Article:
Novell Rolls Out SUSE Linux Slate, Strategy, Against Skepticism By Some
Seeking Stability in a Changing Environment
At its annual BrainShare users conference today, Novell rolled out a slate of new SUSE Linux products and talked up a new, two-fold corporate strategy devised in the wake of its controversial pact with Microsoft--but not without skepticism, and even vehement opposition, among some who traveled to Salt Lake City this week.
On the one hand, Novell plans to deliver "enterprise-wide Linux, [from the] desktop to the data center," according to Ron Hovsepian, the company's president and CEO.
But at the same time, Novell will also provide "enterprise-wide management of heterogeneous and mixed-source environments," Hovsepian said, during the general session at BrainShare.
Novell's far reaching and multifaceted deal with Microsoft, announced last fall, "finally has companies collaborating on mixed source environments," contended Jeff Jaffe, Novell's senior VP and CTO, at a press conference afterward.
Also at the press conference, Hovsepian suggested that the 1.3 million downloads of SUSE Linux that have happened over the past three months were largely prompted by customer enthusiasm over recent work between Novell and Microsoft on "interoperability" between SUSE Linux and Windows.
Meanwhile, however, a number of reporters at the press conference were getting ready to leave from there for a "Rain on Novell's Parade" press event, held across the street by open source advocate Bruce Perens to protest the workarounds to the GPL v2 license embodied in the Novell-Microsoft agreement.
During the BrainShare press conference, also accessible via a phone bridge, Jaffe pointed to specific examples of newly announced SUSE products that fall into the respective categories of "desktop to data center" Linux and "management of heterogeneous and mixed environments."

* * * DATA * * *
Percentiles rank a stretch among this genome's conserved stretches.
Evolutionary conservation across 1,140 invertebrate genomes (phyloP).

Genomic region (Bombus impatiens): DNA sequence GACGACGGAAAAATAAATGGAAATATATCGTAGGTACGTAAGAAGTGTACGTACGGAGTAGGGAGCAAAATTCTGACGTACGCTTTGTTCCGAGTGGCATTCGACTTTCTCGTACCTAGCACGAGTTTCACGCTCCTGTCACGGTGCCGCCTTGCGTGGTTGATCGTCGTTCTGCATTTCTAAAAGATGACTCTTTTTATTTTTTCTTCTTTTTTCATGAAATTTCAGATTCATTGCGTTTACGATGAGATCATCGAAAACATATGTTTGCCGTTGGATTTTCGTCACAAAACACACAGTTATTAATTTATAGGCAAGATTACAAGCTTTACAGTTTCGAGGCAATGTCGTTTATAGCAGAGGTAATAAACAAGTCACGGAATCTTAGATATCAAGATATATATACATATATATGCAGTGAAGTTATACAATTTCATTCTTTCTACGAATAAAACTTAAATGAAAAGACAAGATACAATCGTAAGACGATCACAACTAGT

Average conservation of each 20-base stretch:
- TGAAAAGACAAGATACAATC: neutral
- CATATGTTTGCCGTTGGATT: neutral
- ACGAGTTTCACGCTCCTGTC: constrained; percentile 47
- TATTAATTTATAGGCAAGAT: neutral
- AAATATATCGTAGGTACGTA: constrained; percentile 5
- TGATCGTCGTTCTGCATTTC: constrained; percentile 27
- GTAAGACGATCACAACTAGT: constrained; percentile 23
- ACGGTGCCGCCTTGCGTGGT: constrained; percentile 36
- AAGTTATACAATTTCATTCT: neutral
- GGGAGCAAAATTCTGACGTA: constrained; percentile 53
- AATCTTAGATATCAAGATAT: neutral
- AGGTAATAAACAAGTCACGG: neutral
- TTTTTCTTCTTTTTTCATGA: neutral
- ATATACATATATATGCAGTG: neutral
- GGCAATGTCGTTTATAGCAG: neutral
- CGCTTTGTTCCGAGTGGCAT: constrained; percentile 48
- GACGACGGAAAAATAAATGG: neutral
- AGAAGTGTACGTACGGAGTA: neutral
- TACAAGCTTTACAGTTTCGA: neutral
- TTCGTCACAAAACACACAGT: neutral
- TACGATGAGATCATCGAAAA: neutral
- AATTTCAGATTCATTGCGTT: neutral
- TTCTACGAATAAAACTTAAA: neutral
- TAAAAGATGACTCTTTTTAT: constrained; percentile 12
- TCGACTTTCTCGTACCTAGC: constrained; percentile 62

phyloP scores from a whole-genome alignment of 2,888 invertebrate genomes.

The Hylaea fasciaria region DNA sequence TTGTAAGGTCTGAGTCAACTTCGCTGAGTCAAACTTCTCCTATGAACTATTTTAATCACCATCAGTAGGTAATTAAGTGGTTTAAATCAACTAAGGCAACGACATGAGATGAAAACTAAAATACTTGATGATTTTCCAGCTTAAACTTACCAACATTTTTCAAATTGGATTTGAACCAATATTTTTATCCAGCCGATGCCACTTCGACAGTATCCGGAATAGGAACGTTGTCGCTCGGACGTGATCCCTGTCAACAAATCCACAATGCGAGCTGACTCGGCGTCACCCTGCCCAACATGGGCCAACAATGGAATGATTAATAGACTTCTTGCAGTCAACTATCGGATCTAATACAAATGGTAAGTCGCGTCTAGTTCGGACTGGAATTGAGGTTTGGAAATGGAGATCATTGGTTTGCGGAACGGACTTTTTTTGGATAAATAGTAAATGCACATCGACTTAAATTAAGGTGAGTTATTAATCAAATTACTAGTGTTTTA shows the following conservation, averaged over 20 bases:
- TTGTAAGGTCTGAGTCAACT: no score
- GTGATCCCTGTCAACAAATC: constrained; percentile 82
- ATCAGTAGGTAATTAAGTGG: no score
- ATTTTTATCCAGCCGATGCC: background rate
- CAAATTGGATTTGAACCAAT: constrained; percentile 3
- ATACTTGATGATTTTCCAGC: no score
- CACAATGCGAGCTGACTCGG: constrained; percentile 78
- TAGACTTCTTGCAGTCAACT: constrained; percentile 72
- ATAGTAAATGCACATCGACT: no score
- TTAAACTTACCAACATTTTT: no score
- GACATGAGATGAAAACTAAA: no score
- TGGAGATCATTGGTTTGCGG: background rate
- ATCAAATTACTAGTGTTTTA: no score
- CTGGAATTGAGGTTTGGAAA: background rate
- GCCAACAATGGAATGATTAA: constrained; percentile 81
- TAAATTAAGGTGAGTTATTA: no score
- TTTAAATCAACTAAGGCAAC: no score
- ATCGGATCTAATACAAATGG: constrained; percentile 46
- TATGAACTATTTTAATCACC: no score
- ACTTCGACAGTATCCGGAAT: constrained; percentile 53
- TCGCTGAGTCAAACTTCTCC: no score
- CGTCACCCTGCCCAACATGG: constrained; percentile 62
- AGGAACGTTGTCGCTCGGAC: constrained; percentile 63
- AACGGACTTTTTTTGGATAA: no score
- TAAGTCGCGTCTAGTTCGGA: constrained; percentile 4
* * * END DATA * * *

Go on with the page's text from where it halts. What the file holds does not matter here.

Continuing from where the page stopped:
A new SUSE Linux thin client, for example, is designed to meet demands of customers for a highly customizable thin client desktop, he said.
"But how do you customize different ones for different implementations?" he asked. Some users want "less [data] on the stomach," whereas others want "less on the biceps."
As part of the basis for managing multivendor platforms, Novell announced that SUSE Linux Enterprise Server (SLES) will get support for Xen virtualization in Service Pack (SP) 1 in May.
But despite Novell's barrage of literally nine different press releases today, reporters asked fewer questions about the new products than other subjects.
One reporter wanted to know, "When will Microsoft be your owner?" Hovsepian replied that this question would be better asked of Microsoft.
"But [I think] the thought of them buying us [is] deep in the conspiracy theory bucket, personally," he said.
"Customers want to buy certain things that work together," according to the Novell CEO. "[If they're] going to want [software running on] J2EE [and] .NET, then we have to work together."
Another journalist asked for Hovsepian's response to efforts by some developers to exclude from the forthcoming GNU GPL 3 license the types of IP agreements reached by Novell and Microsoft in their deal.
"I feel glad that we met the compliance mechanism for [GPL] 2," he said. But Hovsepian added that Novell has a "sensitivity to how the community feels," because the company wants to "grow Linux in the enterprise."
Also according to the CEO, it's still too early to tell yet what will transpire with GPL 3.
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